The Sunday Mail
CYBER threats have become more sophisticated and complex over the past few decades, making traditional security defences insufficient.
To cope with these ever-evolving challenges, there is a need to adopt proactive, adaptive and resilient cybersecurity prevention and mitigation techniques.
This week, we shall discuss the cyber kill chain, a concept developed by Lockheed Martin in 2011, based on a military model of attack and defence.
The cyber kill chain helps to identify and prevent malicious activity by disrupting the attacker’s actions or objectives at any stage.
Cybercriminals, like burglars, carefully plan their activities before striking their victims. They scout for vulnerabilities, gather information and choose the best time and method to launch their attacks.
The cyber kill chain is a framework that outlines the various phases of common cyberattacks.
It helps organisations understand and anticipate the attacker’s actions and objectives, and prevent or mitigate future cyber threats.
The cyber kill chain consists of seven stages corresponding to a specific type of activity in a cyberattack, regardless of whether it originates from inside or outside the organisation.
Reconnaissance is when the attacker gathers information about the target, such as its vulnerabilities, systems, networks, users and assets.
The attacker may use automated scanners or manual techniques to find weaknesses and entry points that can be exploited.
The attacker may also try to discover and analyse the security systems that protect the target, such as firewalls, intrusion-prevention systems and authentication mechanisms.
Reconnaissance is critical for the attacker, as it helps them plan their attack strategy and choose the best tools and methods.
Weaponisation is when the attacker creates the attack vector used in the cyberattack.
This could include remote access malware, ransomware or a virus or worm that can exploit a vulnerability identified during the reconnaissance stage.
During the weaponisation stage, the attacker may also try to evade detection by any security solutions.
For instance, the attacker may encrypt, obfuscate or compress the malicious payload to avoid signature-based detection.
The attacker may also test the payload against antivirus software or online scanners to ensure effectiveness. A payload is the part of the cyber-attack that causes damage to the victim. It can be malware, ransomware or a virus or worm that exploits a vulnerability.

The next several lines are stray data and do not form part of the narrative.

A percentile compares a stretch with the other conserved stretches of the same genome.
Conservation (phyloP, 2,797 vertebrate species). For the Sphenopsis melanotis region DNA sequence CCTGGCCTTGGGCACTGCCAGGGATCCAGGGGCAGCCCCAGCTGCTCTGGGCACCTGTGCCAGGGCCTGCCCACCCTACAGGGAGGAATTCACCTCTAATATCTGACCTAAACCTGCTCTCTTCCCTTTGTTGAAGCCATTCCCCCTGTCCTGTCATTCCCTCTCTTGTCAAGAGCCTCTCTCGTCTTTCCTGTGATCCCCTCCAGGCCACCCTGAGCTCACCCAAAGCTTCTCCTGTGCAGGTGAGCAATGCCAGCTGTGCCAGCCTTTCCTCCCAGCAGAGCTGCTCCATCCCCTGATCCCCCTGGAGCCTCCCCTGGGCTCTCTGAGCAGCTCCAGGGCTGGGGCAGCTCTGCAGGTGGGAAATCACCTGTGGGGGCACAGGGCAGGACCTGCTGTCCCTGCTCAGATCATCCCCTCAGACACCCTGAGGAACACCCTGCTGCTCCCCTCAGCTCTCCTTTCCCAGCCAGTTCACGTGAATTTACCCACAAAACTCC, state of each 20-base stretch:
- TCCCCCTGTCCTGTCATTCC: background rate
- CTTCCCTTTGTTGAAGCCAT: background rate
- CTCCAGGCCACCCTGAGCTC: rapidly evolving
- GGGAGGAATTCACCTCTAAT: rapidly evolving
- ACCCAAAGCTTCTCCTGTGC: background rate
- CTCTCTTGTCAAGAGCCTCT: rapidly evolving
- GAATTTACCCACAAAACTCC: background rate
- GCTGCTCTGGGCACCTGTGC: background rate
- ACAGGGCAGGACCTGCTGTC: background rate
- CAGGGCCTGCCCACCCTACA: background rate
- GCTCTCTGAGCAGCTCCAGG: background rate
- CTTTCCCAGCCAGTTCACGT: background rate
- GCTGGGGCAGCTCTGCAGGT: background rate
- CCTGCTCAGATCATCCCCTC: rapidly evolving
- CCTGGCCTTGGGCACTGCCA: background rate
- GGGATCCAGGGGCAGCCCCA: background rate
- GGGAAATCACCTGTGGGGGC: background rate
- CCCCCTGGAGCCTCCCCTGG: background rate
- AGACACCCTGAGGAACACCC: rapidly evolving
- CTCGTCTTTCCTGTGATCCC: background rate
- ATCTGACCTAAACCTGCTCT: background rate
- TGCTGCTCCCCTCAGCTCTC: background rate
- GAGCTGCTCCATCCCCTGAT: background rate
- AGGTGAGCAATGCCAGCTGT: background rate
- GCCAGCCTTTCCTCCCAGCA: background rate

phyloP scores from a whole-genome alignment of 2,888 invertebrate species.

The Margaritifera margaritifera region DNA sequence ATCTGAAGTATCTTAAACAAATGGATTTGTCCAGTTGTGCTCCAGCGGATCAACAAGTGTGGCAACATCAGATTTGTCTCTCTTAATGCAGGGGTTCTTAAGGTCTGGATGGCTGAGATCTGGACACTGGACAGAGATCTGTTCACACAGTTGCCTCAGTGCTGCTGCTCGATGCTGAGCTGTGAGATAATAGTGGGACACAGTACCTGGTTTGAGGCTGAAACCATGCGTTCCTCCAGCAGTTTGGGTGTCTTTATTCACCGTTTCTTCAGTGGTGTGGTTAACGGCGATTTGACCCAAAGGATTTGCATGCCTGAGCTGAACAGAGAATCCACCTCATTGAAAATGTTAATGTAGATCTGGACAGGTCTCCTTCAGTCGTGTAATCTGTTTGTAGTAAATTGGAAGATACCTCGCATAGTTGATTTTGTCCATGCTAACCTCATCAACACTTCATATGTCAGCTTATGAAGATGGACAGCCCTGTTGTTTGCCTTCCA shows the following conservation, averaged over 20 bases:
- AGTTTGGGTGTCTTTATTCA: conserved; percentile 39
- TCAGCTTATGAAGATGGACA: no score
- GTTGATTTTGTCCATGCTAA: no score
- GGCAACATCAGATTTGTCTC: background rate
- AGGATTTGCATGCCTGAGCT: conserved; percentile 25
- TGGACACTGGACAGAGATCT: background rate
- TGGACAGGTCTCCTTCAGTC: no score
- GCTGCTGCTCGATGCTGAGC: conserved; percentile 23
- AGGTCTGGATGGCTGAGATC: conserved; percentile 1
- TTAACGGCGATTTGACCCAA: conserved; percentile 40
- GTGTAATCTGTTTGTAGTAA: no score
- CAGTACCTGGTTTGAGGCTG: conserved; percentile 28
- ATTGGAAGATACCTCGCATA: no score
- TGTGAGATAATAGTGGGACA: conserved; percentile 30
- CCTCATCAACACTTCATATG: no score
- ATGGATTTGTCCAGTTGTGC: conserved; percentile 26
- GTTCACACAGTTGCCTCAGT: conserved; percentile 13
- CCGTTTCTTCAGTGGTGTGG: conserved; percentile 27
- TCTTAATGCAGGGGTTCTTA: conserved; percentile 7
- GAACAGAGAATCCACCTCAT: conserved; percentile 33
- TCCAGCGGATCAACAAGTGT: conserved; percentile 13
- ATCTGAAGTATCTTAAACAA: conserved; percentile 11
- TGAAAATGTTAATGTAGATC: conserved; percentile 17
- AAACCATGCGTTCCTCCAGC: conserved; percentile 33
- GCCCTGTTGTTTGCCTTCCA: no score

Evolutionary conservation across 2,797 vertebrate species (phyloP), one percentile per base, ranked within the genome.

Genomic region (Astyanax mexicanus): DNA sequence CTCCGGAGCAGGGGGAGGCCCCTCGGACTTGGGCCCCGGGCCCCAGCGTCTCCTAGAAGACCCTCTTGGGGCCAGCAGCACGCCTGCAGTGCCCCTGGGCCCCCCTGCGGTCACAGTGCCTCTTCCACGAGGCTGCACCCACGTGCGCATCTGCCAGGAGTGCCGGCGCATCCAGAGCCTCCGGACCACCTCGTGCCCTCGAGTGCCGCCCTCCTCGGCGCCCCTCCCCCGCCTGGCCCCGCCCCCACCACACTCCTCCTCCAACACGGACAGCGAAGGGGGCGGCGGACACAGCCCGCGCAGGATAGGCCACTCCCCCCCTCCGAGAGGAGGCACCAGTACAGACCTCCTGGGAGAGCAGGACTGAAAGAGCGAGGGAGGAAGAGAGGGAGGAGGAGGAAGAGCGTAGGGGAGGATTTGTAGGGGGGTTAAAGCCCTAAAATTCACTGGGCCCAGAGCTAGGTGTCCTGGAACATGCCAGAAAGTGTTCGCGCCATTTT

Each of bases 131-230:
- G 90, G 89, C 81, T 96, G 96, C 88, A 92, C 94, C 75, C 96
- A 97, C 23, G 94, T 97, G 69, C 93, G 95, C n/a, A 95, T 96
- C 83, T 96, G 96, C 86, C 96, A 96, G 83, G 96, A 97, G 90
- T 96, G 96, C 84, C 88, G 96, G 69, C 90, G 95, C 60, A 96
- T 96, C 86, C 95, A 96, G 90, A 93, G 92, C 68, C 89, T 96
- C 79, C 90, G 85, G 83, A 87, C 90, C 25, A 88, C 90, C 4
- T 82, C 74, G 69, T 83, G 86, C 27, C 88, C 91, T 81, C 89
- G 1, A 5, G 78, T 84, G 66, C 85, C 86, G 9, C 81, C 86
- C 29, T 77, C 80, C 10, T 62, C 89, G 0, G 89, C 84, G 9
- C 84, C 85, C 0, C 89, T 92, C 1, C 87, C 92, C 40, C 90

The attacker delivers or deploys the malicious payload to the target using various methods such as email, web, USB or network.
Hackers can also deliver malware through phishing emails that trick users into clicking on malicious attachments.
Alternatively, hackers can breach an organisation’s network and exploit software or hardware vulnerabilities to instal malware.
The attacker executes the malicious payload on the target’s system or network, gaining access or control.
Once the malware or other hacking methods have been delivered successfully, the attacker exploits the weaknesses they discovered in the previous cyber kill chain stages.
The attacker can now penetrate the target’s network deeper and find more vulnerabilities they did not know before.
At this stage, the attackers often move sideways across the network from one system to another, looking for more potential entry points. Vulnerabilities are much easier to spot now if the network has no deception measures.
At this stage, the attacker tries to install malware and deploy other cyberweapons within the target network to gain more control of more systems, accounts and data.
The attacker uses various methods to instal malware, such as trojan horses, access token manipulation, command-line interfaces, and backdoors.
The attacker also intensifies their tactics by forcefully infiltrating the target network, looking for unprotected security credentials and changing permissions on compromised accounts.
Command and control
The command-and-control channel (the C2 stage) allows the attacker to track, monitor and guide their deployed cyberweapons and tool stacks remotely.
This stage can be broken down into two methods: obfuscation and denial of service (DoS). Obfuscation is when an attacker hides their presence and activities, making it look like no threat exists. This includes methods such as file deletion, binary padding and code signing.
DoS is when cybercriminals create problems in other systems/areas to divert security teams from discovering the core objectives of the attack.
This often involves network denial of service or endpoint denial of service, as well as techniques like resource hijacking and system shutdowns.
Actions on objectives
After securing persistent access, the attacker finally carries out their malicious objectives. They may steal, destroy, encrypt or exfiltrate data at this stage of the cyber kill chain.
How can cyber kill chain protect against attacks?
Organisations can use the cyber kill chain model to identify and stop cyberattacks at any stage by implementing appropriate security controls and countermeasures. For example, an organisation can prevent the reconnaissance stage by encrypting data and hiding network information.
The delivery stage can be prevented by filtering emails and web traffic.
Prevent the exploitation stage by patching systems and applications.
You need to prevent the installation stage by using antivirus software and firewalls.
Prevent the command-and-control stage by monitoring network activity and blocking suspicious connections. Prevent the actions on the objectives stage by backing up data and having a recovery plan.
John Tseriwa is a tech entrepreneur and a digital transformation advocate focusing on delivering business solutions powered by Fourth Industrial Revolution technologies. He can be contacted at: [email protected] or +263773289802.